When my brother and I were young, our parents would take us each summer to a new place in the country where we could swim and fish and do vacation-type things.

One of the most fun activities was searching for locations where we could generate and hear loud and resounding echoes. We would stand on the shores of lakes or on hillsides or mountaintops, yelling into the void, hoping to hear our voices repeated as our shouts bounced off the landscape.

We’d yell out “Yohhhh-ooooooooooh” or “Ekkkkk-oooooooooooooh” and then wait that anticipatory second to see if our mighty 10-year-old voices could be heard reverberating in a way both magical and inspiring.

Causing an echo to boom out over the area allowed us kids to feel important and powerful. Power is in short supply when you’re a pipsqueak from the suburbs of Long Island, New York. And when we did succeed in finding a good spot, we’d carefully listen and then count how many times our voices bounced around and came back to us. Six or seven echoes around the shore of a lake or off a hillside was thrilling.

In my adult years, I’ve had the privilege of living on a hill overlooking Muscongus Bay, eight miles from Damariscotta, at the end of a road. Our hillside faces east, down to the water – a perfectly situated and very quiet locale for producing echoes across a swath of islands and salt water. It’s so quiet that I’ve occasionally heard the ghostly deep moans of a whistle buoy some 12 miles or so offshore, near Monhegan, and I can sometimes hear the distant whistle of a train going through Newcastle, nine miles away.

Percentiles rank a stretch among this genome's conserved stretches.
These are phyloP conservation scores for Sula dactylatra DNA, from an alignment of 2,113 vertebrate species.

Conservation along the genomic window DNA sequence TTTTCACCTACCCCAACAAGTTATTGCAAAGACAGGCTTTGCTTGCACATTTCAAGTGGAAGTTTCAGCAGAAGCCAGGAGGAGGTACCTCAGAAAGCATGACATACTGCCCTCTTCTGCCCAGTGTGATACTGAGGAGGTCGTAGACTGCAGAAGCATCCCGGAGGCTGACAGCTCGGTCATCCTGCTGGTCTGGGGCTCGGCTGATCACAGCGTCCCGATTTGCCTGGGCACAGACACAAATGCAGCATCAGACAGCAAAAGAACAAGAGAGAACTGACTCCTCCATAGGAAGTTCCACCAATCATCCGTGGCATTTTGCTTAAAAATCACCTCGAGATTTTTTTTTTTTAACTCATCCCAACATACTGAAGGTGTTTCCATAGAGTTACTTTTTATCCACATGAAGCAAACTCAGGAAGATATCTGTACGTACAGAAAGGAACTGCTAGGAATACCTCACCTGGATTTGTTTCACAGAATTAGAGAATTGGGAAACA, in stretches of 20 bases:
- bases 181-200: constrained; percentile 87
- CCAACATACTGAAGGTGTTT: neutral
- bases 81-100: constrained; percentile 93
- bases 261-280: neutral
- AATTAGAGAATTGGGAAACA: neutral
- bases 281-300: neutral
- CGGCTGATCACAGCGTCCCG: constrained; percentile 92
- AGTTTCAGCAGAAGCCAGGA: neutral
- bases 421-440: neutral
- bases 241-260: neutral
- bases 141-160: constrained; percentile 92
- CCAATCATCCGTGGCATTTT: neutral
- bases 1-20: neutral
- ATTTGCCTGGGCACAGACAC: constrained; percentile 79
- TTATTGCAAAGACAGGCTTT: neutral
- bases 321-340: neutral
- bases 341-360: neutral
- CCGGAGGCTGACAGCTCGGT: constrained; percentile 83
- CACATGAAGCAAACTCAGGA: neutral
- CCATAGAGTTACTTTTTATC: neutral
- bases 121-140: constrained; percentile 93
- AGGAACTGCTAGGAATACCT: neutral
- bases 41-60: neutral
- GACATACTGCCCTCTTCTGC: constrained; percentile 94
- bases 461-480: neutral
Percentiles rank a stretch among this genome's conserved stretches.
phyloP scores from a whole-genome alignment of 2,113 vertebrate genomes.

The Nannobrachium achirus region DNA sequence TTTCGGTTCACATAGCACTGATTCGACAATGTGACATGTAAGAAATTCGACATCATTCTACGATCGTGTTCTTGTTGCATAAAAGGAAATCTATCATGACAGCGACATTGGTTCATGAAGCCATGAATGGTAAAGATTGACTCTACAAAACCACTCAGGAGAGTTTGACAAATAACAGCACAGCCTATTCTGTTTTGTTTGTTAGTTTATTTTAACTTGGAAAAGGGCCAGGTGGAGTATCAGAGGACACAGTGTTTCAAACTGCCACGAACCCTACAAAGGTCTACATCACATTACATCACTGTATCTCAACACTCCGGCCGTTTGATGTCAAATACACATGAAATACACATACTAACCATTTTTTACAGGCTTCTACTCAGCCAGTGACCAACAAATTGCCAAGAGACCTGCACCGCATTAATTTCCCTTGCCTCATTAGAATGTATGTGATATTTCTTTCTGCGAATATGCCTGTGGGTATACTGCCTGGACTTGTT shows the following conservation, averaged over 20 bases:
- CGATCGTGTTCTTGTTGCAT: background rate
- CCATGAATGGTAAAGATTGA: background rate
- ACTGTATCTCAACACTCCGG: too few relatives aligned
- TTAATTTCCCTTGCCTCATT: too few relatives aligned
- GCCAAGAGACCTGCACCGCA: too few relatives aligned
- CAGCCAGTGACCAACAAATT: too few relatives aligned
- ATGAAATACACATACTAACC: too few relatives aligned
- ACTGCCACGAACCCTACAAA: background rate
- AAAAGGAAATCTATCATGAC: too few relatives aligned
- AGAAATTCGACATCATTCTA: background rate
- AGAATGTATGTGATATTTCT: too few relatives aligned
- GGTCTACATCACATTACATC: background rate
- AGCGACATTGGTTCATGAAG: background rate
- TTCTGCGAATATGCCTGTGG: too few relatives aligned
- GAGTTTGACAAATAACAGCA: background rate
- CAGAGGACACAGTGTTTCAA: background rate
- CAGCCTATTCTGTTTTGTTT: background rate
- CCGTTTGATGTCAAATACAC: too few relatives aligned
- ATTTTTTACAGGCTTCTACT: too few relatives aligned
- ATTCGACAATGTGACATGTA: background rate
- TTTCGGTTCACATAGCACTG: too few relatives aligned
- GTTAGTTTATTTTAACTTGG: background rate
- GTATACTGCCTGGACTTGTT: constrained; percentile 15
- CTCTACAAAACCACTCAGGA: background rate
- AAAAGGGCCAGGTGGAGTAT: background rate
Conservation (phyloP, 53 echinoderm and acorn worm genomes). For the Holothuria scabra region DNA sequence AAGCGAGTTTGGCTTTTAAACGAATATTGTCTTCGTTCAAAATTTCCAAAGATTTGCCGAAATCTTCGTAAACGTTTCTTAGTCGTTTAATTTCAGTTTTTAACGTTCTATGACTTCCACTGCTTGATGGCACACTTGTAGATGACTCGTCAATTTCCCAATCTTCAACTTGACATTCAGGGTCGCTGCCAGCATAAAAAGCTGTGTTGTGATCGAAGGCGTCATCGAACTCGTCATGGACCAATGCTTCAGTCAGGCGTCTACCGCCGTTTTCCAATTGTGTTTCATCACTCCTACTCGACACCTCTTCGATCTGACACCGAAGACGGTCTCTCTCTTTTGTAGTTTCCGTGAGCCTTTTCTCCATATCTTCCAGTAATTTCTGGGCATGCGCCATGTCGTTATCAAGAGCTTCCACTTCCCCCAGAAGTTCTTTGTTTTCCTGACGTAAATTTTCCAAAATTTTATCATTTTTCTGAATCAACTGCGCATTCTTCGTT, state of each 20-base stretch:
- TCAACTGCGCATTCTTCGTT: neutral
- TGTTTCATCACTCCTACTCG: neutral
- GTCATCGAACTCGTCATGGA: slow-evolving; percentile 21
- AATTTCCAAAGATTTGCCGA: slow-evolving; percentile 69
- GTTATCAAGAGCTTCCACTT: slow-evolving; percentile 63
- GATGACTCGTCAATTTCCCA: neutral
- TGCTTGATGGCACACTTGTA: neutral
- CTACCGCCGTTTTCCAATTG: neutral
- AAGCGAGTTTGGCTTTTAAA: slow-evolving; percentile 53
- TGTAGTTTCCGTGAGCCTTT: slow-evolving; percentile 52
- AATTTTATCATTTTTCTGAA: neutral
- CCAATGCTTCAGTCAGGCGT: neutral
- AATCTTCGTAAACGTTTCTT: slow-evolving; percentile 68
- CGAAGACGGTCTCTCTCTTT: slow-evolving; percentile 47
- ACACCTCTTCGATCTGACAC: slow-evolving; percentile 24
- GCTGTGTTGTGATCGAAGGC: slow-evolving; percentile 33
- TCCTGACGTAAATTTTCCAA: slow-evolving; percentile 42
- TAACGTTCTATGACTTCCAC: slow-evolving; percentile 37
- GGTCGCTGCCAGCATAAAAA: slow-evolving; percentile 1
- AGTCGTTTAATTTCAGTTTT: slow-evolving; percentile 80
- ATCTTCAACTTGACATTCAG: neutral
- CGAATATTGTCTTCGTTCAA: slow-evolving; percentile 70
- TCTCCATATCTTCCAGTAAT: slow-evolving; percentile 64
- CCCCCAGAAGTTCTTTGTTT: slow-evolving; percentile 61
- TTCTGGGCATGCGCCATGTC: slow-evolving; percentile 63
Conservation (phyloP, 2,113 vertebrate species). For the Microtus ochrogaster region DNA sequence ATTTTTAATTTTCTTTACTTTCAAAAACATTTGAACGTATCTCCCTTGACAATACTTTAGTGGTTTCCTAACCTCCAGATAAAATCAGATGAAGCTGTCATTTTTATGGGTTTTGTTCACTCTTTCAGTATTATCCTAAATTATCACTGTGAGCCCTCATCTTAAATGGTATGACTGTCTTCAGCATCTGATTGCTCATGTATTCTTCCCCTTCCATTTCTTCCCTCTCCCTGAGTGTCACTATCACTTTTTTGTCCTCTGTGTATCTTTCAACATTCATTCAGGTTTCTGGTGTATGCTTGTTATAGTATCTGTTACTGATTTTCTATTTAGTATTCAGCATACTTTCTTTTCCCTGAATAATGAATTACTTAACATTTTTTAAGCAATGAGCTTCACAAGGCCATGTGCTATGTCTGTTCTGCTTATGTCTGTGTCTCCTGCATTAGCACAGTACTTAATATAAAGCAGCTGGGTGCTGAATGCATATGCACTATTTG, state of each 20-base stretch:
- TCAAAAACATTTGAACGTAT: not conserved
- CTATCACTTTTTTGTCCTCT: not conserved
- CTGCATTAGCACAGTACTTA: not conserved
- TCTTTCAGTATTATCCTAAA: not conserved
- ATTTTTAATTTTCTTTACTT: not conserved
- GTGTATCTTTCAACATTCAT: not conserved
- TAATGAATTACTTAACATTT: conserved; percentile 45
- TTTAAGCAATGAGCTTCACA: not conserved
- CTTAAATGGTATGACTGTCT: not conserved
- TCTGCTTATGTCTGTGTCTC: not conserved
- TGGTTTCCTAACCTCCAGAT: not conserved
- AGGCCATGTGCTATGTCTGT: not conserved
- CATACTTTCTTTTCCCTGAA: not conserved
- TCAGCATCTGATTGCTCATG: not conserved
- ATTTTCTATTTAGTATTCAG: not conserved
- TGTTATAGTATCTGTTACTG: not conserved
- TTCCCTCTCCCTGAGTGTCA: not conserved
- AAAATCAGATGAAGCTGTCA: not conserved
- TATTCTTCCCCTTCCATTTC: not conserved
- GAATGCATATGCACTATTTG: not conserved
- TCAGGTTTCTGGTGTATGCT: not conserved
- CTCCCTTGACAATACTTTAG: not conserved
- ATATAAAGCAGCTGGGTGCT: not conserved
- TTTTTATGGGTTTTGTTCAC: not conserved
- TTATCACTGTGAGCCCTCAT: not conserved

It was only this month, however, that I had my greatest echo-producing experience, and it happened at the end of an uphill hike in Baxter State Park, at the stunning location of Chimney Pond. While the pond itself is quite small, it sits directly below the base of the truly imposing Katahdin ridge top, some 2,400 feet higher than the pond and several miles wide. From the pond’s edge you can look up and see the tiny silhouettes of distant hikers crossing the infamous Knife Edge.

When I positioned myself at the shoreline, facing one edge of the ridge top, I let out a huge bellowing “Yohhhhh – oooooohhh,” and was absolutely thrilled to hear an echo traveling from one side of that gigantic mountainous wall across to the other, on and on, for nine fabulous seconds.

Echoes don’t last long. They’re like the ripples on a still pond after you throw a rock out in the center. Is the pond the same afterward? Is the mountain the same after a yell?

For most of us, the evidence of our being here fades like an echo, dying out after a few reverberations, a few generations. We look for a beautiful place to stand, and we give a mighty shout, not knowing how far it will go or for how long, always hoping, however, to show the world that we exist.